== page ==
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Simulated ATC Solution for Virtual Reality (VR) Flight Training

Customer

A U.S. Army VR flight training program

Application

The Army’s revolutionary, new approach to initial flight training decreases students’ graduation time while still producing high-quality pilots. The program groups 30 VR simulators into pods containing two students and one instructor. Trainees learn how to fly helicopters while familiarizing themselves with Cairns Army Airfield and Lucas Stagefield.

The Army needed a solution that populated Cairns Army Airfield and Lucas Stagefield with air traffic control (ATC), aircraft traffic, and other synthetic entities. ASTi’s Simulated Environment for Realistic ATC (SERA®) product met this requirement, better preparing students for the real world’s fast-paced flight line. To enhance realism and reduce instructor workload, ASTi added helicopter-specific behaviors, modeled Lucas Stagefield’s six runways, and fully simulated the visual flight rules (VFR) corridor connecting to Cairns Army Airfield.

The T-6A Texan II is a single-engine, two-seat trainer teaching basic flying skills.

The T-6A Texan II is a single-engine, two-seat trainer teaching basic flying skills.

Challenges &
Solutions

The challenge requirements are listed in blue; ASTi's applicable components are in black:

The T-6A Texan II is a single-engine, two-seat trainer teaching basic flying skills.

The T-6A Texan II is a single-engine, two-seat trainer teaching basic flying skills.

Simple Integration

Assimilate SERA into the customer’s existing solution without significant development or configuration.

The Army’s VR devices use Prepar3D® for the simulation engine and image generator (IG), making SERA a perfect fit. SERA generates entities and displays them in Prepar3D using Distributed Interactive Simulation (DIS) entity state packets, the industry standard. SERA’s built-in Prepar3D interface inherently detects the ownship location, tuned radio frequencies, and transponder settings for easy setup and configuration. The Army can assign press-to-talk capabilities to any joystick button, and trainees listen to ATC calls through their VR headset microphones, which function as audio interfaces.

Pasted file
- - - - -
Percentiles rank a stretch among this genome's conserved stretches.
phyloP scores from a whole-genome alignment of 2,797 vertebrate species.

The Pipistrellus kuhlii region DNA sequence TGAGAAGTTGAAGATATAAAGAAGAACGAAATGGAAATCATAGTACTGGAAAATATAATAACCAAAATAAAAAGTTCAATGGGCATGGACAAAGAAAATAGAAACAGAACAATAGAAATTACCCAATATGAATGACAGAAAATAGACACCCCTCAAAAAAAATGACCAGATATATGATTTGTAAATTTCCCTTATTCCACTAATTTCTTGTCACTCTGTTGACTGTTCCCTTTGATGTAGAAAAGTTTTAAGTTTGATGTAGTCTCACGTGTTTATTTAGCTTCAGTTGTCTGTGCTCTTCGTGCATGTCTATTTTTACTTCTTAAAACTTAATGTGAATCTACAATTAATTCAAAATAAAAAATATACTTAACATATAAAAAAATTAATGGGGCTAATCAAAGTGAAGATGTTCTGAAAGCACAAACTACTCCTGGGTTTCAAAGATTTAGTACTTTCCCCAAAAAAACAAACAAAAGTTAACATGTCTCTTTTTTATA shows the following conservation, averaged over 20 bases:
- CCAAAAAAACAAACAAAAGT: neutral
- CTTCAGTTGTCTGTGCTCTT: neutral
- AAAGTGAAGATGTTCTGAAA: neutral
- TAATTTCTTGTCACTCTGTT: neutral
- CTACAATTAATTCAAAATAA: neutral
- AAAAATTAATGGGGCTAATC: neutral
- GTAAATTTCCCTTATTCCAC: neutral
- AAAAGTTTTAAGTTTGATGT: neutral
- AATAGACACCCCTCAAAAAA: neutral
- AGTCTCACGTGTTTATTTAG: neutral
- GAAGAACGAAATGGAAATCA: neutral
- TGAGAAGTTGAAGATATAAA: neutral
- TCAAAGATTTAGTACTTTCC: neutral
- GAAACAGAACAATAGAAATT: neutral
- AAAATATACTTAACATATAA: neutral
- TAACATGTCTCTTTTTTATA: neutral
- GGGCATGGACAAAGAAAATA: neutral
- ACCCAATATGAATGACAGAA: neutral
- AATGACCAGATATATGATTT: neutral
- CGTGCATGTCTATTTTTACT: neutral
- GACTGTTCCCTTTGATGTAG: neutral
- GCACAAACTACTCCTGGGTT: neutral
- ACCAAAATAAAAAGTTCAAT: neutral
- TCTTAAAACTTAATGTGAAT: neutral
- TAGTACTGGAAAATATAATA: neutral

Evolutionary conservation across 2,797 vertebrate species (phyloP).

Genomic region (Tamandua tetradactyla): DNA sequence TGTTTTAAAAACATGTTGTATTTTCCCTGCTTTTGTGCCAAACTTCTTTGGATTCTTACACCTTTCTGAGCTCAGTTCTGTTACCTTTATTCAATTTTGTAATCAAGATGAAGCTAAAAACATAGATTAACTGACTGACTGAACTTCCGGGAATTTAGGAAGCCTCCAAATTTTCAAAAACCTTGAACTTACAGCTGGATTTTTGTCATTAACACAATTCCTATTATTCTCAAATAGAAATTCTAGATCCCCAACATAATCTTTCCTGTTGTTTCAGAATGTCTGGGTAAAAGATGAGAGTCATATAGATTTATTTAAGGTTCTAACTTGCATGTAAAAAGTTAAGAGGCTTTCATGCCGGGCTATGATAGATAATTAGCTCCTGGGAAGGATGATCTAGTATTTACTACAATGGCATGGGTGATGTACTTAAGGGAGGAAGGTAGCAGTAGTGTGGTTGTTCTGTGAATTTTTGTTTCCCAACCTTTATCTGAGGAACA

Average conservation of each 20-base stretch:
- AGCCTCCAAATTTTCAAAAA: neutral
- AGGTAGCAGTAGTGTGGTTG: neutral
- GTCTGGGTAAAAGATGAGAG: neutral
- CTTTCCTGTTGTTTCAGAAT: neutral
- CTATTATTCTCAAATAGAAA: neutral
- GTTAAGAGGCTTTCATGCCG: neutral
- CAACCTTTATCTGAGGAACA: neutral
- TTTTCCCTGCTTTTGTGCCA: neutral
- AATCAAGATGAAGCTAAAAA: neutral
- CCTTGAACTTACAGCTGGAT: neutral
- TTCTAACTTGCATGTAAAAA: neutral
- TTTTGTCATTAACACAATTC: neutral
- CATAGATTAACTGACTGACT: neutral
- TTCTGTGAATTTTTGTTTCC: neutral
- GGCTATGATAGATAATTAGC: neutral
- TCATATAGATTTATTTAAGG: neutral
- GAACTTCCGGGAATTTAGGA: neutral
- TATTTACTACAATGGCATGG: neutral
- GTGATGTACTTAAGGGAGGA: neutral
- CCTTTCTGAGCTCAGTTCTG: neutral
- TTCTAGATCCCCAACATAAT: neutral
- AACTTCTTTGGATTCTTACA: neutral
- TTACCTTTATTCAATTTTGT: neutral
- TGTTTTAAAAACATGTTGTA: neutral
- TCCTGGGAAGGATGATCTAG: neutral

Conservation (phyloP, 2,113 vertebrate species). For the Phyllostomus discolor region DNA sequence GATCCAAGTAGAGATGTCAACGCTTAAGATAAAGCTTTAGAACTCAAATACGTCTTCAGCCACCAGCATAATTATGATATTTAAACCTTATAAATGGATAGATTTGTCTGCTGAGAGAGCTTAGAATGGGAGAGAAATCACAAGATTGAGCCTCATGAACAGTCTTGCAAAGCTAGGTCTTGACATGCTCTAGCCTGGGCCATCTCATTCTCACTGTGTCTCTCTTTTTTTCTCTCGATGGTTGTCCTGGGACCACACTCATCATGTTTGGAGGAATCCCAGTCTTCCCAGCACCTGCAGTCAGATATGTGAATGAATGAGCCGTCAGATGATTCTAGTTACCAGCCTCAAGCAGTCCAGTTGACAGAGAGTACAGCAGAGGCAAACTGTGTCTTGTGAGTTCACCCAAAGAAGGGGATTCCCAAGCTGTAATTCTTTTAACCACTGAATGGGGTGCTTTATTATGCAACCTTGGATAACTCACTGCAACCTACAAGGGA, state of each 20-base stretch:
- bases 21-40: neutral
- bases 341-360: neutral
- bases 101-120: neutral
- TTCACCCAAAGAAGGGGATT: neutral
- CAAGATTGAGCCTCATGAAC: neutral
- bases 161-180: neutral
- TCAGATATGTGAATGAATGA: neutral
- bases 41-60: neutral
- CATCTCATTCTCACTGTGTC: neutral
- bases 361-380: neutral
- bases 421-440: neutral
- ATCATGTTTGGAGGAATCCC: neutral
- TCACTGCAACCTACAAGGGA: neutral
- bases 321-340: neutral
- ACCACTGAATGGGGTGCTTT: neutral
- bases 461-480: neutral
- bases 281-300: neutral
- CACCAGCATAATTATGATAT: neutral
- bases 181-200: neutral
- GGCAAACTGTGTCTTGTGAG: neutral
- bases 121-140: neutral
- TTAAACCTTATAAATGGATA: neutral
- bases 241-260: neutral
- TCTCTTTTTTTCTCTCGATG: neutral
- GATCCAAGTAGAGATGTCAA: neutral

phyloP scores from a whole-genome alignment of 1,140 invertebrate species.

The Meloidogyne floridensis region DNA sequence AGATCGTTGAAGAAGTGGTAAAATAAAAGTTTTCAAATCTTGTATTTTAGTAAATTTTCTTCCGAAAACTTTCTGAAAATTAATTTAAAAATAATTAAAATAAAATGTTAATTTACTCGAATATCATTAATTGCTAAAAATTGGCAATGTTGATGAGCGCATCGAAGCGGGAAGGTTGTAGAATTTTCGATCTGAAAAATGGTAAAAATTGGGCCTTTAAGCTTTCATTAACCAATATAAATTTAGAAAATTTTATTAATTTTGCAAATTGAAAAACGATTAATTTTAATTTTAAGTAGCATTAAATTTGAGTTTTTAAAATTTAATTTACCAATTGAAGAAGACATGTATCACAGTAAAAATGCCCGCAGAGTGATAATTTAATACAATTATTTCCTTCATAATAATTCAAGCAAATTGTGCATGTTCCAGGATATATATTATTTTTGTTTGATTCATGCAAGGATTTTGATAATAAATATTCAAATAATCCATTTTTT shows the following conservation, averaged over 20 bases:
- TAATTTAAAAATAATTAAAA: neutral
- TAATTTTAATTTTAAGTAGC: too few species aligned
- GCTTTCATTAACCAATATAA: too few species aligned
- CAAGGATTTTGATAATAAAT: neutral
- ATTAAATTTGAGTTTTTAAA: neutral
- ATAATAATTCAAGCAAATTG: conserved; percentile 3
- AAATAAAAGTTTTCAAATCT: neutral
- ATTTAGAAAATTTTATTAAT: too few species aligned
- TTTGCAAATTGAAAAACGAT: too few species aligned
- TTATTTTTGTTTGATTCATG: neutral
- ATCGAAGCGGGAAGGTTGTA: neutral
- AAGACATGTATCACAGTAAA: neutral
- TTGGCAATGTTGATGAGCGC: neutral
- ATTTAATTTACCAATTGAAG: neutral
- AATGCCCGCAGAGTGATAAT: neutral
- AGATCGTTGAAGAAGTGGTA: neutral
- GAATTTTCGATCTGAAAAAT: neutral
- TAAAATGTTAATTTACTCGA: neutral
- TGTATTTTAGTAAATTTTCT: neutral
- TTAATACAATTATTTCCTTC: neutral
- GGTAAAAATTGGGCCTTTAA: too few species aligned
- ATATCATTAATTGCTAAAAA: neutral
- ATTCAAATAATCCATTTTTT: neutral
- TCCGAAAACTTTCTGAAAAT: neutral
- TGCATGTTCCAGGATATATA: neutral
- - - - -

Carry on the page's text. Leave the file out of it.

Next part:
Small Hardware Footprint

Support more assets with less hardware.

VR-based simulators offer training centers lower costs and a smaller hardware footprint. With off-the-shelf equipment like computers, headsets, and controls, centers can deploy a whole fleet of VR sims for the size and cost of one full-flight simulator.

SERA runs in a virtual environment on a central virtual machine, fitting nicely into compact VR solutions. As a result, multiple VR sims can leverage SERA without any additional hardware. Deploying this lightweight solution saved the Army both an initial hardware investment and ongoing maintenance costs.

Custom Aircraft Behaviors

Populate the synthetic environment with virtual controllers and aircraft entities that follow custom patterns and behaviors, increasing realism.

A primary location for the Army’s initial aviator training, Lucas Stagefield includes six parallel runways and four panels per lane. This complexity made it incredibly unique and challenging to duplicate a realistic ATC environment.

ASTi worked closely with Army aviators to replicate the specialized behaviors of ATC at Lucas Stagefield. Students can request multiple landing types (e.g., run-on landings, hover taxis, sidesteps into assigned parking spaces), all while maintaining a proper distance from SERA’s AI traffic. Meanwhile, SERA’s other virtual entities follow Lucas Stagefield patterns and dynamically react to the synthetic environment.

After training at Lucas Stagefield, students can take a VFR corridor back to Cairns Army Airfield, landing for the day. Students can accomplish all this in a structured or free-play environment that empowers them to learn at their own pace. No instructors required.

Captivating, High-Fidelity Experience

Offload ATC role-playing and provide an alternate way for instructors to provide feedback without breaking immersion.

Previously, a centralized instructor role-played tower ATC, directly speaking to each student. Trainees could only use one headset ear cup, leaving the other free to hear the instructor. Noise pollution from 30 students and 15 instructors all training in the same bay interfered with training, making it difficult to concentrate.

Not anymore. Thanks to ASTi’s SERA and Voisus® products, students can interact with virtual controllers using microphones and headsets. An intercom channel enables instructors equipped with headsets and PTT devices to provide feedback. Now students can finally benefit from the full experience of virtual reality, surrounded by radio transmissions and aural cues from simulated aircraft.

Components Deployed

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